Here we go again.
Except some of the people I’ve talked to aren’t going anywhere, despite the mandatory evacuation order issued late Sunday night by the state’s highest elected officer, Gov. Brian Kemp.
“This is America, it’s still a free country and we have the right to be stupid,” said Bunny Anderson, an instantly likeable sort who lives down in McIntosh but was up in Richmond Hill on Labor Day morning filling up propane tanks.
She said she wasn’t going anywhere because she has chickens and goats and her husband doesn’t want to take them along. That, and it’s too hard to get back home after it’s over. Bunny Anderson reminded me of a hippy, for some reason, and I like hippies as a rule.
In front of her in line at Royal Ace Hardware was the irrepressible Freida Sikes, who along with her husband J.M. lives off Bodaford Road near the new Richmond Hill Middle School. They make good local honey, pure and raw, as the label says.
They aren’t evacuating either, she said, noting her husband, in his 70s, has lived here down near the water all his life and hasn’t evacuated once.
In front of them was Johnny Bittle, one of those naturally able, gifted men who knows who to run generators and machinery and do things that matter.
He lives down on Yellow Bluff and is supposed to fly to Texas on a job but has been told his flight is cancelled, so it looks like he might go to Hinesville, which is west of I-95 and therefore not subject to the evacuation order.
I get it. To each his own. Besides, I live west of I-95 by about seven miles. I don’t have to go anywhere. And I’ll be working.
There’s a flip side to that, of course, and that’s if this thing gets really bad you can’t start hollering for help in the middle of the storm. You were told to leave.
I haven’t evacuated since Hurricane Floyd in 1999, and then it was only because I had to for work.
When the evacuation order was issued, I was up in Macon covering the trial of one Dexter Palmer, who was convicted in rather short order of shooting and killing six people — five in a Walthourville apartment and then the sixth when he killed the guy who helped him kill the other five.
Palmer was so bad and reputed to be so dangerous that during the trial they brought in a rugby side of burly firefighters and cops in Macon and sat them in chairs not far from the defendant’s table in the courtroom so they could keep an eye on him, and he them.
It was an interesting dynamic, and after the trial was over for the day I’d go down to the Crown Plaza hotel bar and shoot the breeze with Tom Durden, the longtime Atlantic Judicial Circuit DA who was trying the case.
There were reminders, however, of what we were away from, with the TV on the bar turned to CNN and showing satellite images of Floyd as it spun north and looked like it was about to blow Savannah off the map, and the rest of Coastal Georgia with it.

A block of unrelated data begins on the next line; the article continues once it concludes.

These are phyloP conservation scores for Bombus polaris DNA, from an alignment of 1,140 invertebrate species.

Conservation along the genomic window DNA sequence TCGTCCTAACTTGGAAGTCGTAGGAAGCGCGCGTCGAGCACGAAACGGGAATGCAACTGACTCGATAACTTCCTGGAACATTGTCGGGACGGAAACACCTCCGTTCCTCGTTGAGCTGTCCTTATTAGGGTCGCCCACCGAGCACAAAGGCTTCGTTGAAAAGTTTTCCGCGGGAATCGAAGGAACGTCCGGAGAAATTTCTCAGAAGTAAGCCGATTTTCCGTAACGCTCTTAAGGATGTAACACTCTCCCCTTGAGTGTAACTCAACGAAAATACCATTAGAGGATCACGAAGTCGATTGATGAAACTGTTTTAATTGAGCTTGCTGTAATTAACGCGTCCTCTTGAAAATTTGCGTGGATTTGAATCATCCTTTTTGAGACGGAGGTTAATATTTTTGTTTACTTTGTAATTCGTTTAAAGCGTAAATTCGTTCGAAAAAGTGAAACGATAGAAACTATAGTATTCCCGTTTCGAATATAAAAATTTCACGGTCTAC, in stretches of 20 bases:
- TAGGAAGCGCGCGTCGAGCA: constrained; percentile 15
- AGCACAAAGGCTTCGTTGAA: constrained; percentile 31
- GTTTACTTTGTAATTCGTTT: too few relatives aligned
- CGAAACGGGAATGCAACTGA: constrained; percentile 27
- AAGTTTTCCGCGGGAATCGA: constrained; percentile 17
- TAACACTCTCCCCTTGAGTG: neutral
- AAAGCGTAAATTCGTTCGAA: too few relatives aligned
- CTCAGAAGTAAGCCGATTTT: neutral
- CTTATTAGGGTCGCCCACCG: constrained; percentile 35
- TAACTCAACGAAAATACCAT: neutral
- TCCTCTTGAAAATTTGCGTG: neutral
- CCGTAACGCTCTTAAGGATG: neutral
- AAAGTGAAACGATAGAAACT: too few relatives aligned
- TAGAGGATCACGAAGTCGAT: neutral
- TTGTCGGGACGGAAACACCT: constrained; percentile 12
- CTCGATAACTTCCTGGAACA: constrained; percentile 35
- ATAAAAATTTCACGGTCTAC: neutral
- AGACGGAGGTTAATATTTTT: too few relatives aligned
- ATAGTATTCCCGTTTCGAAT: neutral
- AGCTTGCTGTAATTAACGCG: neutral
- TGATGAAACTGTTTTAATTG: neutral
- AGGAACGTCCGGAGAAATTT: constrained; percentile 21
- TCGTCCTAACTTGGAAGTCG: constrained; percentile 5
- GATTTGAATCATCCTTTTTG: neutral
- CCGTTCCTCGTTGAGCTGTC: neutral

And in the meantime, everybody was stuck in traffic. You heard the horror stories of it taking 13 hours to get from Midway to Statesboro on back roads and saw the images of I-16 turned into a parking lot, and I was glad it wasn’t me.
And then Floyd changed his mind and missed us, and we had years and years of nothing, and got to feeling a bit cocky about things.
That changed some in 2016 with Hurricane Matthew, which blew down a lot of trees and caused a lot of stress and damage and hurt some people, then the next year Irma went inland and got people who had run from the coast and dropped a good bit of rain and flooded our house in the process.
We were lucky, really. You only have to see what’s happening in the Bahamas to know how truly bad a hurricane can be.
And now, an evacuation order ahead of a terrible storm wreaking havoc in the Bahamas before it heads our way.
Will it hit us? Who knows. I sure hope not. But I also believe it’s better to err on the side of caution, and as my dad likes to say, too much is better than not enough. That goes for just about anything I can think of.
I also know that it’s easier to second guess decisions when you’re not the one having to make them.
And I know that the heroes in these stories are many -- from the cops and firefighters and EMS folks who put everything aside to take care of the public to those folks who work around the clock in rough conditions to get the lights back on or the people who rush to bring in aid to those impacted by the storm. They have families, too.